While the overall story of 9 might not be my favourite, and has a couple of similar flaws, I think it's probably my favourite for the snippets of story that it gets exactly right, Vivi and the Black Mages in particular. The Black Mage Village is the only part of any Final Fantasy game to ever make me cry.
I always find it baffling when FF8 gets brought up as having an amazing story. Aside from the Squall/Rinoa romance plot, which is fairly generic in itself, it all feels like they made it up as they went along. It's utterly insane and broken, and doesn't hold up to the slightest bit of scrutiny. It's all very silly.
I've been given a gift card to pick up a 3DS game, and right now I'm torn between Tomodachi Life and Fantasy Life. Which do you think I would like more, and would offer the most longevity? I really enjoyed the Tomodachi demo, but wonder if it could get old without having much purpose or a defined end goal or whatever? Also, if it heavily relies on Street Pass (I don't know if it does or not?) then that's a bit of a downer, as there's very few fellow 3DS owners around these parts.
It's certainly nothing groundbreaking, but Dr Mario: Miracle Cure is good fun for fans of the original game. Pretty much more of the same, with some challenge stuff, a few new optional features, and online and local multiplayer. Good time-waster. Only real complaint is that it's split into Dr. Mario and Dr. Luigi modes, and while I don't really like Dr. Luigi, it would be cool if you could integrate the two together to mix it up a little.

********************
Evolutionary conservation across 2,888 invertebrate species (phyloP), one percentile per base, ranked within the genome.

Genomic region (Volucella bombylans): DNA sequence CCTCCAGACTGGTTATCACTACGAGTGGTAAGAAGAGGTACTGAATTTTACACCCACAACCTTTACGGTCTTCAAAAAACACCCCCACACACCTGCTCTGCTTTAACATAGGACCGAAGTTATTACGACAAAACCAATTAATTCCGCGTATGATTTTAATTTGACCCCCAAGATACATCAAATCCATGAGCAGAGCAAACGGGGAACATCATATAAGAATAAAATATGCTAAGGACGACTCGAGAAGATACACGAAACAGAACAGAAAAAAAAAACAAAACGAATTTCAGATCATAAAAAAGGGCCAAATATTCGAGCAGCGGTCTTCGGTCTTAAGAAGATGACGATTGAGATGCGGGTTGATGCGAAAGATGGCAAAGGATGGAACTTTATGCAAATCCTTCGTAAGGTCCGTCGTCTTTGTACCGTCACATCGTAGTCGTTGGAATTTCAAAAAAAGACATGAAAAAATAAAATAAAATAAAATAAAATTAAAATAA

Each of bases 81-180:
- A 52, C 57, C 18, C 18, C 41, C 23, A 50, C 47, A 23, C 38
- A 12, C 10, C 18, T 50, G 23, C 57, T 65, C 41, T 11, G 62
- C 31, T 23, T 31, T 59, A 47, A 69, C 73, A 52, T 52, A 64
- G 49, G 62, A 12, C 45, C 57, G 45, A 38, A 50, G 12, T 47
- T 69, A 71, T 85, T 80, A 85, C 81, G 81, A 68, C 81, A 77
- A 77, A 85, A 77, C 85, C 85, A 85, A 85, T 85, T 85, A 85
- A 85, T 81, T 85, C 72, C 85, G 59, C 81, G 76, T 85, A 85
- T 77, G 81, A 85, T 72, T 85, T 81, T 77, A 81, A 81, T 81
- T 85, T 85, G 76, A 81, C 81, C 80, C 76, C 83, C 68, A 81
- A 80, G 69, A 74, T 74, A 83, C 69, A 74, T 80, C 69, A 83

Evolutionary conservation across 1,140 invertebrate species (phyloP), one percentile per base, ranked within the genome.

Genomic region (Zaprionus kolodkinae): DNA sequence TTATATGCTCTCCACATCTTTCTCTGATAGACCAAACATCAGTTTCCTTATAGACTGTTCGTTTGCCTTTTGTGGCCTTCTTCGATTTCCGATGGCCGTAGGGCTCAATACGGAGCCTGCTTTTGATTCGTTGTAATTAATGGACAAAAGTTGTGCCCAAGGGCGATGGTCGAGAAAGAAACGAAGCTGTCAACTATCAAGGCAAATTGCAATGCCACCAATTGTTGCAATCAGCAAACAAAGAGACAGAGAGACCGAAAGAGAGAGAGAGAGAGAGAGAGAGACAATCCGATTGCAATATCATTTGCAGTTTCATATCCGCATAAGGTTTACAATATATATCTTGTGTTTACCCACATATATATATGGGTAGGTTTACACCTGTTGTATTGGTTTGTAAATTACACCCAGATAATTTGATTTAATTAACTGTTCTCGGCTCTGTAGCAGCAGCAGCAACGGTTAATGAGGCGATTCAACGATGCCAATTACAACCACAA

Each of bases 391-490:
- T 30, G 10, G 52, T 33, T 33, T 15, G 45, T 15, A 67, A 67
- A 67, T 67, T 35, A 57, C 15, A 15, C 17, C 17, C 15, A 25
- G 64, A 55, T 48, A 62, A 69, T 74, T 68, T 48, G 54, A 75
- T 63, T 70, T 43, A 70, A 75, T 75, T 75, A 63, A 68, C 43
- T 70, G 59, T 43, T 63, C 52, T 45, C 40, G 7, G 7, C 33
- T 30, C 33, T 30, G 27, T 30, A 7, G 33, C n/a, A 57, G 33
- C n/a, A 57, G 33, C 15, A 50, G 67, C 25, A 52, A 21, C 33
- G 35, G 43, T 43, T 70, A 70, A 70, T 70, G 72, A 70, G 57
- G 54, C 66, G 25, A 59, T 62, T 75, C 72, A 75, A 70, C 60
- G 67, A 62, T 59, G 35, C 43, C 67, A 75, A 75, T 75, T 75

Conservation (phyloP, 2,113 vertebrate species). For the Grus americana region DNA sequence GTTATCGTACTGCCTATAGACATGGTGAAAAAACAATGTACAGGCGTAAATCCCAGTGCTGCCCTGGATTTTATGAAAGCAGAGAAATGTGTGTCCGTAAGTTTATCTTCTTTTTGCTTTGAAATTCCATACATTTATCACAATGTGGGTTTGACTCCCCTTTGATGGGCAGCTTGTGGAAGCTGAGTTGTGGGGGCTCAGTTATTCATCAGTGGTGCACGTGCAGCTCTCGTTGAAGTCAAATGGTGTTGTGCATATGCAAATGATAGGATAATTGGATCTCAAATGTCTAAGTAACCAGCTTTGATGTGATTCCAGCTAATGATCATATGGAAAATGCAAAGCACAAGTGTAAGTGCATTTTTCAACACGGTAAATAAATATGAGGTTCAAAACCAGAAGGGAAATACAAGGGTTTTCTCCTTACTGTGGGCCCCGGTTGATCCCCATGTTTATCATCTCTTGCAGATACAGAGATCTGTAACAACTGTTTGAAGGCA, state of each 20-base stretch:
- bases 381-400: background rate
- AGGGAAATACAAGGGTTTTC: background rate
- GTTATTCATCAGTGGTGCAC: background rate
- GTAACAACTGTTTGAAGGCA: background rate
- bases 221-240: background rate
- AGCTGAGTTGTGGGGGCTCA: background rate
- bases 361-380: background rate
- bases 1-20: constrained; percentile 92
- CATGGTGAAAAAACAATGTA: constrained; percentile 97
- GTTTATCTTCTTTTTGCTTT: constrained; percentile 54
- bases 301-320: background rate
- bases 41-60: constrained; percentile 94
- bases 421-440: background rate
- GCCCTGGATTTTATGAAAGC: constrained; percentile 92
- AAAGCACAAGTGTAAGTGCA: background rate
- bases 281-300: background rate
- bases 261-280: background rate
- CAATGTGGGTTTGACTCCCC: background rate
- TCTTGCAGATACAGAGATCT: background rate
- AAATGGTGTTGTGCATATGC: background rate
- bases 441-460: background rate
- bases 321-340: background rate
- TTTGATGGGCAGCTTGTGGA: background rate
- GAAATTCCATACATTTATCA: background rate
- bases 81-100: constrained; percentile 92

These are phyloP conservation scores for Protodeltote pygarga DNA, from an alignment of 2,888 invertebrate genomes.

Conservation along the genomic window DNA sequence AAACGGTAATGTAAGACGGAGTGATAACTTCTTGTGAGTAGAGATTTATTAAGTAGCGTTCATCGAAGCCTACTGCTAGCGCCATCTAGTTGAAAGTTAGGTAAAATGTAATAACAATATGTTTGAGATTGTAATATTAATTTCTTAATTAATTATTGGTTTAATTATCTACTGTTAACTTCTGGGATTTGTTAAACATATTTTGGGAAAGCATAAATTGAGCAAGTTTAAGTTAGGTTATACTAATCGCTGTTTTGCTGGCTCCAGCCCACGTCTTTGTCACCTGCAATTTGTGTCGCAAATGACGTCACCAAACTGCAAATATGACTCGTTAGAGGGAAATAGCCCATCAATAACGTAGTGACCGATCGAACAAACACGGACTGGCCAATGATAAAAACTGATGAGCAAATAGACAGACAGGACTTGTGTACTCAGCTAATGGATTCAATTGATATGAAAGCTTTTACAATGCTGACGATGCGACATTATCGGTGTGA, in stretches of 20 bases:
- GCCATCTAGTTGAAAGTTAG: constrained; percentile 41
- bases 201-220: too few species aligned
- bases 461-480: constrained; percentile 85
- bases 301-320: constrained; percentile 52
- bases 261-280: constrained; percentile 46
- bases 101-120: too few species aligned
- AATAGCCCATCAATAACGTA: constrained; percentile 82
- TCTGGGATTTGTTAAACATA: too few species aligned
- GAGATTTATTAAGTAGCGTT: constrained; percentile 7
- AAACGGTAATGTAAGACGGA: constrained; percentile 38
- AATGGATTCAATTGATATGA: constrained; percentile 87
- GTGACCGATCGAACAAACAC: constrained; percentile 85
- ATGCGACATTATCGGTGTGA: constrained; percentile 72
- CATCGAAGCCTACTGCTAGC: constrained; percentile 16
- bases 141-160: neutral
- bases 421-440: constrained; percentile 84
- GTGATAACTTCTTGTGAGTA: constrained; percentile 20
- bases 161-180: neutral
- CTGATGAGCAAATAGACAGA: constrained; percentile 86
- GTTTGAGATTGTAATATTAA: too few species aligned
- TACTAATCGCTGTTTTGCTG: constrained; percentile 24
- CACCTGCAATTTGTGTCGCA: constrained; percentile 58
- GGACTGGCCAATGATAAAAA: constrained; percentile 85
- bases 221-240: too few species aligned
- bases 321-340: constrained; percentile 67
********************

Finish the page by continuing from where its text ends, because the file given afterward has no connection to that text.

Also, the demo of Citizens Of Earth is wonderful. Very Earthbound-esque.
Yeah, I find the whole "you can't possibly do Top Gear without the same three presenters!" argument particularly baffling given that it managed alright for twenty plus years the first time around, and even since they brought it back in 2002 at least one series didn't have James May in it. It'll probably change drastically with new hosts, some people will like it, some won't, but people will still watch it unless the Clarkson/Hammond/May Netflix thing gets much bigger and the BBC quietly put it out to pasture.
And, to recycle a joke I used on Twitter and Facebook, Quentin Wilson must be turning in his career's grave.
Yeah, an on rails game is one in which you have literally no control over forward motion - think of the likes of Time Crisis et al, arcade light gun games. If your problem is that the level design is a glorified corridor, or that it's non-linear, that's fine - I don't know, I'm not familiar with the franchise - but that's not "on rails", per sé.
I love Splatoon. It feels like a Dreamcast game in the best possible way, like Jet Set Radio or something, just bright colours, crazy music, super-deformed characters, Nickelodeon-style heavy-handed 90s "cool" that somehow winds up going out the other end of cringeworthy and becoming cool again, and just pure fun.